At the RH unit, women participated in a group education session. Subsequently, women were individually counselled and provided their consent. The trained nurses/midwifes then completed patients' information on the cervical cancer screening form. To begin the screening, a midwife performed abdominal and external genitalia examinations, a Graves' speculum was inserted, and the cervix was brought into view. The midwife then examined the cervix using an examination light and identified the squamocolumnar junction (SCJ). The cervix was then assessed for the presence of gross lesions consistent with possible cancer. After cleaning out excess mucus using a cotton swab, a dilute (5%) acetic acid solution was applied liberally to the cervix. After waiting for 1 min, the cervix was re-examined for lesions. Midwifes were trained to ensure that the entire SCJ was visualised. Assessment findings were recorded with three standardised VIA categories. [45] The VIA test outcome were classified as negative, positive or indicative using the classifications described in the IARC training manual [45] and appropriately recorded on a cervical cancer screening data collection form after each screening procedure. VIA positive test outcome includes the presence of distinct, well-defined, dense acetowhite areas with regular or irregular margins, close to or bordering the SCJ in the transformation zone or close to the external os, if the SCJ is not visible. [45] Women with suspicious lesions were referred to a tertiary centre for colposcopy and treatment. The VIA service at MDH was offered free of charge, however, patients referred to the tertiary center for confirmatory testing and possible treatment were required to pay for services rendered.

Routine service data from the VIA screening process and ART services were collected at the program monitoring unit, ART clinic and cervical cancer screening unit. A cervical screening data collection form capturing patients ART unique identification number and outcome of screening, was specifically developed for collecting data at the VIA screening point. LAMIS was used to capture linked patients' information on demographic, including age, age at first sexual contact, marital status, and level of education. Information on baseline clinical characteristics obtained included weight, CD4 count and WHO staging.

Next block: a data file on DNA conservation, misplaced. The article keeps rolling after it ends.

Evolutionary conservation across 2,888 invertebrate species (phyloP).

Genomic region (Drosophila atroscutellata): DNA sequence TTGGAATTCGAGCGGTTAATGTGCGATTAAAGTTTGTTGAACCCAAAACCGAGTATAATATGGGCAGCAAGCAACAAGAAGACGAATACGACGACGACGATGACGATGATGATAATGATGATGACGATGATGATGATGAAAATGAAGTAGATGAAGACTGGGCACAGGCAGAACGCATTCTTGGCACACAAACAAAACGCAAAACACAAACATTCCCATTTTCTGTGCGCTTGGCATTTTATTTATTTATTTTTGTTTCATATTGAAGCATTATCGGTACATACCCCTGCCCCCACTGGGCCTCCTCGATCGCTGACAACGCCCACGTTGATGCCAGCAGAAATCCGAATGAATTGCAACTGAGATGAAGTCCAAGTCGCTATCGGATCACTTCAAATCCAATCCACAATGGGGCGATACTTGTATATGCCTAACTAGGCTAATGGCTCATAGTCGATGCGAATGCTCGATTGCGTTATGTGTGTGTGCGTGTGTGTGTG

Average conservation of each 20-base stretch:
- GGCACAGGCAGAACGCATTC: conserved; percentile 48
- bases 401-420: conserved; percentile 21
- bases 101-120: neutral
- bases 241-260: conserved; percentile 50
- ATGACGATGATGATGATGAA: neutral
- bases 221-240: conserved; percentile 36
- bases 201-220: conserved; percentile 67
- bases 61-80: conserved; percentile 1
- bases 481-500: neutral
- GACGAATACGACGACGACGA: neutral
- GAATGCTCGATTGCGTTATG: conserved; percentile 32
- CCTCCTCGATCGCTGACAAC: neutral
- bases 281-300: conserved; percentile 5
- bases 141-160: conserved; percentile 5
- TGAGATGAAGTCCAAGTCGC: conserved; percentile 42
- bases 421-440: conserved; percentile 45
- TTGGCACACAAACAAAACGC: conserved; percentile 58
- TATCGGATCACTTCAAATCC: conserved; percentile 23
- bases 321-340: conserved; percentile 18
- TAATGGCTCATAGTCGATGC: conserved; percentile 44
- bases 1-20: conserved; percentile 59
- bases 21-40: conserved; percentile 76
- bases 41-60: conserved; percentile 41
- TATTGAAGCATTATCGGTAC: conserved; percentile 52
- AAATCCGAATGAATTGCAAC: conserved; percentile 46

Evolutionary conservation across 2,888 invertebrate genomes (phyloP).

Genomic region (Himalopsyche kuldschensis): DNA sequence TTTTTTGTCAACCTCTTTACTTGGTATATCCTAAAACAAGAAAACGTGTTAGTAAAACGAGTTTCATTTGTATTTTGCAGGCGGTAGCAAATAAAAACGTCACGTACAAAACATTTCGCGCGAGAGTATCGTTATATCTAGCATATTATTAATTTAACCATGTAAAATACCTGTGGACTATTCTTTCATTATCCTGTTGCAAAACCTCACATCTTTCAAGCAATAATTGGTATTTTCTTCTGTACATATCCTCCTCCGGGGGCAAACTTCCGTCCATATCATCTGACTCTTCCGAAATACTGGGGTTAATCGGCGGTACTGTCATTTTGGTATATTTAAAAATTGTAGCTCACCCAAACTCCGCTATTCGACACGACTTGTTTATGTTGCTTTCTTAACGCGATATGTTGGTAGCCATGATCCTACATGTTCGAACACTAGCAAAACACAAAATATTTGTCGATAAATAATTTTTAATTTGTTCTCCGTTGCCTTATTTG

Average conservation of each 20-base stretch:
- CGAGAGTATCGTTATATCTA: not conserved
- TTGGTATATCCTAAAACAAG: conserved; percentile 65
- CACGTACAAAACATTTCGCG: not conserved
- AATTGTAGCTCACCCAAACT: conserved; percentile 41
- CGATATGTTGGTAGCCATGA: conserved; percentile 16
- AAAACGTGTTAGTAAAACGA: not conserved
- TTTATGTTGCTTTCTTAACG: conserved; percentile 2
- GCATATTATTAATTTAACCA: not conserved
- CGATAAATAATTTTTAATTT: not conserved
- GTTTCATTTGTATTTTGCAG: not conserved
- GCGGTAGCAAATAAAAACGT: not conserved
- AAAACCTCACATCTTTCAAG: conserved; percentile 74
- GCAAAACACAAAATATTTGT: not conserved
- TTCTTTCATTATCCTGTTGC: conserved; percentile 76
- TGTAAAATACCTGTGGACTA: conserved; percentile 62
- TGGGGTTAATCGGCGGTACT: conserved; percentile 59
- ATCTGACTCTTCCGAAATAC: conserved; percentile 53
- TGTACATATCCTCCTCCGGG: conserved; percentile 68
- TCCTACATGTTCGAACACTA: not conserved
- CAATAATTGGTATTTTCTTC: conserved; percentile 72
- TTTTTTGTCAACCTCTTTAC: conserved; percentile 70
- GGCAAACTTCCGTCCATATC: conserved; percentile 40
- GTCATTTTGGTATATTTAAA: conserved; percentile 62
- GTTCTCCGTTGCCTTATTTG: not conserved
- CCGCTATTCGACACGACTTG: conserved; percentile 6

Data analysis

The data were exported from LAMIS to SPSS for statistical analysis. Patients' personal identifiers were removed at the point of data export. Automated and manual consistency checks were performed on the data. In instances where inconsistencies were found in the EMR, data inconsistencies were corrected using source documents. A logistic regression model was used for univariate and multivariate analyses of the association between the outcome of the VIA test (i.e., positive and negative) and patients' characteristics. All statistical tests were two-sided at α = 0.05.

Ethical considerations

Ethical approval was obtained from the Nigerian National Health and Research Ethics Committee (NHREC) and FHI's Protection of Human Subjects Committee (PHSC). In addition, data entry clerks were trained on confidentiality. Secure data entry, transmission and storage were ensured. Patients who accepted to be screened for cervical cancer were further required to give verbal consent before the screening was performed, as part of the ethical requirements.


   Results Top


Eight hundred and thirty-four HIV+ women on ART were offered VIA screening between April 2010 and April 2011. Eight hundred and five (96.5%) of these women accepted screening and complete records were available for 802 (96.2%) of them. The mean age of those women with complete records was 32.0 (SD 6.6) years. Nearly half of the study population (47.4%, n = 380) had secondary education, about one third (29.5%, n = 237) had tertiary education, 15.1% (n = 121) had primary education, 5.7% (n = 46) had no formal education, and the level of education was not stated for 2.2% (n = 18) women. Married women accounted for 56.1% (n = 451) of the study population, while 29.4% (n = 237) were single, 13.4% (n = 106) were either divorced or widowed, and 1.0% (n = 8) did not have a marital status recorded. The mean age at first sexual contact was 18.8 (SD 3.5) years. [Table 1] summarizes baseline characteristics of study population.